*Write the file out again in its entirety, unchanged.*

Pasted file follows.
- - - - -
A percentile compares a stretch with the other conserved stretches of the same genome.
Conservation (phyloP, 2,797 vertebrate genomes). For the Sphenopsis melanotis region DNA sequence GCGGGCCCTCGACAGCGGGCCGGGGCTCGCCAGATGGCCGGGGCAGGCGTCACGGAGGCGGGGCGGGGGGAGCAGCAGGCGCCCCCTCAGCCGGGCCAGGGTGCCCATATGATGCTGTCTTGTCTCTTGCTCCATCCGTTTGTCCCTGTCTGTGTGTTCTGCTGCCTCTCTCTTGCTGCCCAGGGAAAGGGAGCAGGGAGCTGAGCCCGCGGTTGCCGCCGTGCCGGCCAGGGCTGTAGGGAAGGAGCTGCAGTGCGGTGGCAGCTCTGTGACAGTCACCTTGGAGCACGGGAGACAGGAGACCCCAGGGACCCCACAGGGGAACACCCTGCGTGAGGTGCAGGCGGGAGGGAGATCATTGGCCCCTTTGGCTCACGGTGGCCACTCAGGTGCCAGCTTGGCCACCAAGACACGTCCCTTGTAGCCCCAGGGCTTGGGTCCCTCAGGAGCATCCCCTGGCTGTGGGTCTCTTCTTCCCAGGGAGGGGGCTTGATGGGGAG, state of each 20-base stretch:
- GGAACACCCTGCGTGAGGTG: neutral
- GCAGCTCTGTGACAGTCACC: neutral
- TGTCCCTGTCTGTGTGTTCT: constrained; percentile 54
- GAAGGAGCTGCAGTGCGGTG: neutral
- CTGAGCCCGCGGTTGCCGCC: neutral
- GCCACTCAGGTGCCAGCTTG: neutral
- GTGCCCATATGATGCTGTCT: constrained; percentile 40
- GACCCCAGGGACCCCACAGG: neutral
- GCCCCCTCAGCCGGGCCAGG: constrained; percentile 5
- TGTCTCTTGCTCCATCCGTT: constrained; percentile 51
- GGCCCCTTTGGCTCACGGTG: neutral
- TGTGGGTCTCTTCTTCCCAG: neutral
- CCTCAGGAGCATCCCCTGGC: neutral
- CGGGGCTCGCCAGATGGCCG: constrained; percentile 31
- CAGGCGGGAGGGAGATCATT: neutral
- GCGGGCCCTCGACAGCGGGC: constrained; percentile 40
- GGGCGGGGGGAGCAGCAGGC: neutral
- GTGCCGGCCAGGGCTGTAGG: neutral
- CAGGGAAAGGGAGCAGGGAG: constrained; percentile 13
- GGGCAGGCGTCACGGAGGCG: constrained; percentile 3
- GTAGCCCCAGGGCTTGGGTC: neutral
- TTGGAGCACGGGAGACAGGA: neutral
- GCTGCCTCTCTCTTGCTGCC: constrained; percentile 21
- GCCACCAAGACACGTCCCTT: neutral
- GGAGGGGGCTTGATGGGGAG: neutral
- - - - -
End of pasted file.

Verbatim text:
A percentile compares a stretch with the other conserved stretches of the same genome.
Conservation (phyloP, 2,797 vertebrate genomes). For the Sphenopsis melanotis region DNA sequence GCGGGCCCTCGACAGCGGGCCGGGGCTCGCCAGATGGCCGGGGCAGGCGTCACGGAGGCGGGGCGGGGGGAGCAGCAGGCGCCCCCTCAGCCGGGCCAGGGTGCCCATATGATGCTGTCTTGTCTCTTGCTCCATCCGTTTGTCCCTGTCTGTGTGTTCTGCTGCCTCTCTCTTGCTGCCCAGGGAAAGGGAGCAGGGAGCTGAGCCCGCGGTTGCCGCCGTGCCGGCCAGGGCTGTAGGGAAGGAGCTGCAGTGCGGTGGCAGCTCTGTGACAGTCACCTTGGAGCACGGGAGACAGGAGACCCCAGGGACCCCACAGGGGAACACCCTGCGTGAGGTGCAGGCGGGAGGGAGATCATTGGCCCCTTTGGCTCACGGTGGCCACTCAGGTGCCAGCTTGGCCACCAAGACACGTCCCTTGTAGCCCCAGGGCTTGGGTCCCTCAGGAGCATCCCCTGGCTGTGGGTCTCTTCTTCCCAGGGAGGGGGCTTGATGGGGAG, state of each 20-base stretch:
- GGAACACCCTGCGTGAGGTG: neutral
- GCAGCTCTGTGACAGTCACC: neutral
- TGTCCCTGTCTGTGTGTTCT: constrained; percentile 54
- GAAGGAGCTGCAGTGCGGTG: neutral
- CTGAGCCCGCGGTTGCCGCC: neutral
- GCCACTCAGGTGCCAGCTTG: neutral
- GTGCCCATATGATGCTGTCT: constrained; percentile 40
- GACCCCAGGGACCCCACAGG: neutral
- GCCCCCTCAGCCGGGCCAGG: constrained; percentile 5
- TGTCTCTTGCTCCATCCGTT: constrained; percentile 51
- GGCCCCTTTGGCTCACGGTG: neutral
- TGTGGGTCTCTTCTTCCCAG: neutral
- CCTCAGGAGCATCCCCTGGC: neutral
- CGGGGCTCGCCAGATGGCCG: constrained; percentile 31
- CAGGCGGGAGGGAGATCATT: neutral
- GCGGGCCCTCGACAGCGGGC: constrained; percentile 40
- GGGCGGGGGGAGCAGCAGGC: neutral
- GTGCCGGCCAGGGCTGTAGG: neutral
- CAGGGAAAGGGAGCAGGGAG: constrained; percentile 13
- GGGCAGGCGTCACGGAGGCG: constrained; percentile 3
- GTAGCCCCAGGGCTTGGGTC: neutral
- TTGGAGCACGGGAGACAGGA: neutral
- GCTGCCTCTCTCTTGCTGCC: constrained; percentile 21
- GCCACCAAGACACGTCCCTT: neutral
- GGAGGGGGCTTGATGGGGAG: neutral